- Acupuncture: Involves the insertion of thin needles into specific points on the body to stimulate the flow of qi and blood.
- Herbal medicine: Includes a variety of natural remedies, such as teas, decoctions, powders, or capsules, that can help balance hormones, improve circulation, reduce inflammation, and alleviate pain.
- Dietary therapy: Involves the inclusion of certain foods and the avoidance of others that may aggravate symptoms.
- Lifestyle modifications: Can include exercise, stress reduction, and self-care practices such as meditation, yoga, or massage.
In Chinese Medicine, most PMS symptoms may be related to the ‘unsmooth’ flow of Liver Qi. Qi is the vital energy within the body that is responsible for serving physiological functions. Liver in Chinese Medicine regulates the smooth flow of Qi within our body. Our body goes through various qualitative and quantitative changes throughout the menstrual cycle which can be divided into menstrual phase (day 1-4 for a 28 day cycle), follicular phase (day 4-12), ovulatory phase (day 12-16), luteal phase (day 16-28).
What is notable is that at points of major transition during the cycle such as ovulation and menstruation, our Qi needs to flow smoothly within the body in order for these processes to occur on time and without pain or discomfort. As a result, Liver Qi Stagnation can also cause irregular menstrual cycle.
But what causes this “Liver Qi Stagnation”?
The most common cause of it is stress or negative emotions such as anger, frustration, resentment, and hatred. This is the reason why you may notice more pain or discomfort before or during your period on months with more stress (e.g. month with exams). However, in many cases Liver Qi Stagnation in females are related to Liver Blood or Yin Deficiency. Blood and Yin are responsible for lubricating and softening the Liver so that its Qi can course smoothly. Therefore, when Liver Blood Deficiency persists for a while, Liver Qi Stagnation will ensue.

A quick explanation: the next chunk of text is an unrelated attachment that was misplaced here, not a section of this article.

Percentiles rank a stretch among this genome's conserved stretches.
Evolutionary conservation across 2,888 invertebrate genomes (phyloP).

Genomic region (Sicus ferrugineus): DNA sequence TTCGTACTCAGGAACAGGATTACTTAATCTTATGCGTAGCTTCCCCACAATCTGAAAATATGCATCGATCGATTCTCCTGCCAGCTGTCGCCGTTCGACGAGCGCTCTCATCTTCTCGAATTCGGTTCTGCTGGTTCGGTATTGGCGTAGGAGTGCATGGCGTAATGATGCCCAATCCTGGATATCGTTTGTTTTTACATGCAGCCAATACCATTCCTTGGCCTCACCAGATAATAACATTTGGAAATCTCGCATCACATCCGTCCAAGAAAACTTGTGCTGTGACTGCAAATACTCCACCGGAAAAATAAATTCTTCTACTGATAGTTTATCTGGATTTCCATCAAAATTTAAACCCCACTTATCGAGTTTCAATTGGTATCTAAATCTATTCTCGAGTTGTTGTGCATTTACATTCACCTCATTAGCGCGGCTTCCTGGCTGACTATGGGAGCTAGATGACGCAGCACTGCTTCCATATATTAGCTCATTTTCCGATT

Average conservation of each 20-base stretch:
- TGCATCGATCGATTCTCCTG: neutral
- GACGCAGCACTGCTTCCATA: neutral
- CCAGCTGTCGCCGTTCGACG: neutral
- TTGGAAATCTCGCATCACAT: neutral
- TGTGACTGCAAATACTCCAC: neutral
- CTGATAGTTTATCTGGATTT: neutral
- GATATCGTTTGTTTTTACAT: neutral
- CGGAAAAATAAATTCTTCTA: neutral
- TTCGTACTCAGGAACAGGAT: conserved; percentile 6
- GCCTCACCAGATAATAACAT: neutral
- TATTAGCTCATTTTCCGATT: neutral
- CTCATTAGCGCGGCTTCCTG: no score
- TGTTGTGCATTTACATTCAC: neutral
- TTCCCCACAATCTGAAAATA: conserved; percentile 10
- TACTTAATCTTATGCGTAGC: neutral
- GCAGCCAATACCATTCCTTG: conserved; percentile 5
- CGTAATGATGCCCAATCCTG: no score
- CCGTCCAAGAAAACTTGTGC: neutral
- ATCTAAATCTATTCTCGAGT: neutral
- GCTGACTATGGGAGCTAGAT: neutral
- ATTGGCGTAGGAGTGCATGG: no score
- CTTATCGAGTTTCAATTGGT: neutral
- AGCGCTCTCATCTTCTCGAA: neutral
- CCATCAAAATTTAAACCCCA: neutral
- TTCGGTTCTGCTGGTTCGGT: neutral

However, Liver Qi Stagnation is not the only pattern responsible for PMS and there could be other Chinese Medicine patterns behind PMS, including Blood Deficiency, Spleen & Kidney Yang Deficiency, Phlegm, Heart Heat, or combination of any of the patterns that have been mentioned thus far. These other patterns may be caused by irregular diet, overwork, or constitution.
Painful menses (dysmenorrhea) also shares similar causes as PMS. Excessive release of prostaglandin during the period can cause cramping pain as it induces strong uterine muscle contractions as well as ischemia due to circulation cutoff.
Dysmenorrhea can be divided into primary and secondary type. Primary dysmenorrhea starts in adolescence without an explainable structural abnormality. Secondary dysmenorrhea usually occurs in adulthood and there are underlying pelvic abnormalities. These structural disorders include endometriosis, uterine polyps, uterine fibroids, uterine tumours, and pelvic inflammatory disease.
Pain is caused any time there is an obstruction to Qi and Blood flow. Liver Qi Stagnation can lead to unsmooth flow of blood, leading to pain and blood clots. Cold in the uterus is another cause of painful menses. Cold can either come from internal Kidney Yang Deficiency or invade our body from the exterior. Cold congeals and stagnates the Blood causing symptoms such as painful period and delayed cycle. As with PMS, these are not the only patterns that can cause painful menstruation, and there are other patterns such as Qi and Blood Deficiency, Liver and Kidney Yin Deficiency which may originate from overwork, chronic illness, or multiple childbirths.